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(Gizmodo)   Yes, of course the new movie will be a hit. The algorithm says so   (gizmodo.com) divider line 18
    More: Strange, algorithms  
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4376 clicks; posted to Geek » on 20 Jan 2013 at 8:03 AM (1 year ago)   |  Favorite    |   share:  Share on Twitter share via Email Share on Facebook   more»



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2013-01-20 08:04:51 AM
Can an Algorithm Really Predict If a Movie Will Be a Hit?

Yes.

Can this algorithm really predict if a movie will be a hit?

Probably no.
 
2013-01-20 08:11:25 AM
In my day we made a hit movie by making a good movie...
 
2013-01-20 08:21:56 AM
Epagogix has been doing this for awhile Epagogix is a UK-based company founded in 2003 that uses neural networks and analytical software to predict which movies will provide a good possibility of return on investments and which movie scripts or plots will be successful.

First heard about it in Ian Ayres book : "Super Crunchers, Why Thinking in Numbers is the New Way to be Smart"

And yes, kinda sad, but it does appear to work
 
2013-01-20 08:45:05 AM
I expected something like this...
Trailer For Every Oscar-Winning Movie Ever
 
2013-01-20 09:37:50 AM
Here's my algorithm:

The likelihood of a movie being a hit is inversely proportional to how much artsy-fartsy movie critics hate it.
 
2013-01-20 09:59:22 AM
Jim_Callahan:
Can this algorithm really predict if a movie will be a hit?

24.media.tumblr.com

Algorithm says "no".
 
2013-01-20 10:56:43 AM
This cut has been cross-format focused to succeed on radio.

And it will.

Sooner or later.

/obscure?
 
2013-01-20 03:35:05 PM
If the algorithm is using word of mouth as the article suggests then I am not impressed. If one has data on word of mouth then the movie is already out thus in addition to knowledge of marketing and other forms of advanced publicity, one knows how well it has been reviewed, one knows what its early box office is, and one know whether people who have seen it are recommending it to their friends. With all of that, it would be pretty hard not to get the answer right the vast majority of the time.

Call me when the algorithm can predict if the movie is a hit prior to its release.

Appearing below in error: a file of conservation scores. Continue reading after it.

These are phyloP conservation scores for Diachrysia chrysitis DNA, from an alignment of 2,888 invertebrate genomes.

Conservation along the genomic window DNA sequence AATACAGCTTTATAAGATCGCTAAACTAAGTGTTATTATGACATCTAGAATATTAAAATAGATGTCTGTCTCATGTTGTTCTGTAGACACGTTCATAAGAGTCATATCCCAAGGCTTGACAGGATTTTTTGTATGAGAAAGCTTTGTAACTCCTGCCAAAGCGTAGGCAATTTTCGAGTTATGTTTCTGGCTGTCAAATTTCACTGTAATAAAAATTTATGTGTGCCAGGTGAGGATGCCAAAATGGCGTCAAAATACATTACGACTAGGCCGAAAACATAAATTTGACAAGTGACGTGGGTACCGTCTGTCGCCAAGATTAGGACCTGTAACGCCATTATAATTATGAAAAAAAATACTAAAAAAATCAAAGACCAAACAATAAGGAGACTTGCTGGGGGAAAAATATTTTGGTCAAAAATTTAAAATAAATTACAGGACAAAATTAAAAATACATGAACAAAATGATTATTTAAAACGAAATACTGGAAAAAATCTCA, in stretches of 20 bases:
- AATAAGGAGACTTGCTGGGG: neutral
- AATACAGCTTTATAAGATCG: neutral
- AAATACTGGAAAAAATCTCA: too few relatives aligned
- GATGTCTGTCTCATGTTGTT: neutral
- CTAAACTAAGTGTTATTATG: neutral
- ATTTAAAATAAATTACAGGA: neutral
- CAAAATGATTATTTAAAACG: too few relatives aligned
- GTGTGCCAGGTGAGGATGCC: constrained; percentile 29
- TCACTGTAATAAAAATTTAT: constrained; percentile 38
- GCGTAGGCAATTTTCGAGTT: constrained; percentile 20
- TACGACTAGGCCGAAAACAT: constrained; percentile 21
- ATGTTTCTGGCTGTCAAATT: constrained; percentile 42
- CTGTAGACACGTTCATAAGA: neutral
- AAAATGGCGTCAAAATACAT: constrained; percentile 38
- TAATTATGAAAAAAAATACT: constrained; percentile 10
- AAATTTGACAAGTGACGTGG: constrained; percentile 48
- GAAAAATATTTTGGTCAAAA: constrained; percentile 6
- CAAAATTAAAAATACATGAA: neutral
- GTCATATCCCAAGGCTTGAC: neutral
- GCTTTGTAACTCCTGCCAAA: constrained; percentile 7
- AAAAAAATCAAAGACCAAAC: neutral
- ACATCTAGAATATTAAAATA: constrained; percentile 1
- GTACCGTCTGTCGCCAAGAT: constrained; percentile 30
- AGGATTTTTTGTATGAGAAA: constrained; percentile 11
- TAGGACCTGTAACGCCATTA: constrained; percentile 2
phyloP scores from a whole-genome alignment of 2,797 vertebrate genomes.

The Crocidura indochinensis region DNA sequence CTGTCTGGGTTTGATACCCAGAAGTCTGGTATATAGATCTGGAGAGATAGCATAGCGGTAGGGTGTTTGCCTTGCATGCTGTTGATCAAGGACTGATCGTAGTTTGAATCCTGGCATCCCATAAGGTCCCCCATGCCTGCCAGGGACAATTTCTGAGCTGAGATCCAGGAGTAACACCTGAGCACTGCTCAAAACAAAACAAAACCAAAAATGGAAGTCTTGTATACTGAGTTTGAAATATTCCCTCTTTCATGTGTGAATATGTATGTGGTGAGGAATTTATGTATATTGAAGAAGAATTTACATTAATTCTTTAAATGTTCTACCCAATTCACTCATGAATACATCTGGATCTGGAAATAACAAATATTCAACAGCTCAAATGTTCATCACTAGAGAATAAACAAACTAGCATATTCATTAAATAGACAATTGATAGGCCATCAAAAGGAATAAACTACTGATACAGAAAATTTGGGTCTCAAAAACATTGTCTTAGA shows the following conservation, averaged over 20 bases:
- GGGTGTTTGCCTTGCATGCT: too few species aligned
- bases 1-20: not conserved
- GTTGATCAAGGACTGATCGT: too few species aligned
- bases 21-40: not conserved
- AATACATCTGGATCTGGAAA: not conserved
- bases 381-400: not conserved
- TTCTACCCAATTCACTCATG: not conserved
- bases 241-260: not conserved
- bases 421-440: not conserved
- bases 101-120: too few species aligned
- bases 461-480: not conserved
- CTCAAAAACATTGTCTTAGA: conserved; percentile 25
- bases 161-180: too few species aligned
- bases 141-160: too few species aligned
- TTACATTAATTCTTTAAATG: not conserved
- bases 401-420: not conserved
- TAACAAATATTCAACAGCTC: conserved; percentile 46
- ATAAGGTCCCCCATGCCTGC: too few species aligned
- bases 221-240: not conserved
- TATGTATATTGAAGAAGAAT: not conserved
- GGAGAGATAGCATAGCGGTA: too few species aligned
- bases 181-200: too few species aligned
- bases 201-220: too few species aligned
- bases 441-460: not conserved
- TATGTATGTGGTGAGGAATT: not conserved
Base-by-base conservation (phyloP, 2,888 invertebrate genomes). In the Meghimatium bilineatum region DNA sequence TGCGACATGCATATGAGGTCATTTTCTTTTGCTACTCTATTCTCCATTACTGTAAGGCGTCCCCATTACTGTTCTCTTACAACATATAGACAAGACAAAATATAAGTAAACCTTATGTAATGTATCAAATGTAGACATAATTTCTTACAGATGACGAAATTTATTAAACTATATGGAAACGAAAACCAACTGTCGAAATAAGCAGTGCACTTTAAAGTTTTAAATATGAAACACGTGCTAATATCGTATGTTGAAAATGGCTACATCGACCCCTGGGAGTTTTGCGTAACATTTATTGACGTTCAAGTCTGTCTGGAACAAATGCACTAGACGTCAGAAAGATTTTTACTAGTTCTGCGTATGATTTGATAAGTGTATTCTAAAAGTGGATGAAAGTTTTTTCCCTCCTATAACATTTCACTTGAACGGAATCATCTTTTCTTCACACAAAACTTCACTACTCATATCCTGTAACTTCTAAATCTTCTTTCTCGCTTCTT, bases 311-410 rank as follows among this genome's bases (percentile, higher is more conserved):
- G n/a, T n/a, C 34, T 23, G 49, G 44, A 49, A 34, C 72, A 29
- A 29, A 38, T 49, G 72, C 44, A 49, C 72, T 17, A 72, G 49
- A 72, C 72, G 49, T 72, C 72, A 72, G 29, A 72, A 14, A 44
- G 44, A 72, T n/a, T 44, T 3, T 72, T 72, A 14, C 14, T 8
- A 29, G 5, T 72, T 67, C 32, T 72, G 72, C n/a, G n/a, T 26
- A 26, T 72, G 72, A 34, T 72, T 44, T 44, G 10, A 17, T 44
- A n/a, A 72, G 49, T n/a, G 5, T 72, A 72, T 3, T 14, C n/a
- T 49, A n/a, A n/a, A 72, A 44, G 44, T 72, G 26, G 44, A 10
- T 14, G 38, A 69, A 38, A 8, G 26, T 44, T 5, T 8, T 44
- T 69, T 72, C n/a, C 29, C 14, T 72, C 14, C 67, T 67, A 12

I suppose pre-release marketing, publicity, etc. can give a minimum predicted box office on the assumption that the movie is horrid. Thus one could have predicted that Star Wars Episode 1 would make x hundred million no matter what which would make it a hit. But until the movie is released, one can't really can't make intelligent guesses of how well it would do above that minimum. For Ep. 1 it would be the difference between a hit and a megahit. For most movies, it could be the difference between a bomb and a hit.
 
2013-01-20 04:37:17 PM
FarkerUK's algorithm for movie success:-

1. Hire really good writers to write a very good script
2. Hire the right cast for the job. Not necessarily stars, but the right cast.
3. Hire a good director
4. Put it in the can.

The reason why The Dark Knight Rises, Skyfall and The Avengers were monster hits is because they delivered and word-of-mouth kicked in. Hollywood isn't good at making really high quality movies. They make a lot of stuff that gets pushed out that is just OK, and when people go to see it, they don't tell their friends which is why opening weekends don't tell you much. Skyfall and the Avengers ran in UK cinemas for quite a time.
 
2013-01-20 04:51:44 PM

farkeruk: 4. Put it in the can.


i15.photobucket.com
 
2013-01-20 05:51:00 PM

Gunny Walker: I expected something like this...
Trailer For Every Oscar-Winning Movie Ever


This should still beat that one at the box office
 
2013-01-21 03:19:10 AM
My algorithm:

A studio's confidence in the quality of a movie is directly proportional to the month in which it is released. January release? Dud. December release? Angling for an Oscar. Popular culture tends to go to the medium, June or July.

/not rocket science
 
2013-01-21 07:28:34 AM

drake113: My algorithm:

A studio's confidence in the quality of a movie is directly proportional to the month in which it is released. January release? Dud. December release? Angling for an Oscar. Popular culture tends to go to the medium, June or July.

/not rocket science


So for you, movie studios are infallible?
 
2013-01-21 11:03:36 AM
Watch here as the movie business goes the way of the music business.

You can only predict what people may like for a verrrrrry short period of time until you get wayyyyy off base.

It's art and entertainment you stupid farkers. The tastes and creativity of the people change constantly. And the youngins? You almost never know what's going to stick with them...

So, eventually, you end up with an industry full of wankers who make decisions based on what has been working until you have an endless stream of crap drivel mediocrity. Ya know, like 96% of pop music. Here today, gone tomorrow, minor one-hits and California money holes.

And the biggest long lasting hits always fall outside the current norms. Always... until the norm is aping them.
 
2013-01-21 11:29:53 AM
Can Nate Silver use algorithms to predict the winner of an election?
 
2013-01-21 03:27:24 PM
I'll say as a dude who watched way, way to much Star Trek and Star Wars related media over a barely three decade life that there is no math possible to predict if a film will be good, let alone watchable. Star Trek: Nemesis pretty much proved this. And that was an even one.
 
2013-01-21 05:52:11 PM
Can an Algorithm Really Predict If a Movie Will Be a Hit?

No, I can't
 
2013-01-22 08:01:59 AM
But.will.it.get.them.off.their.tractors?

images3.wikia.nocookie.net
 
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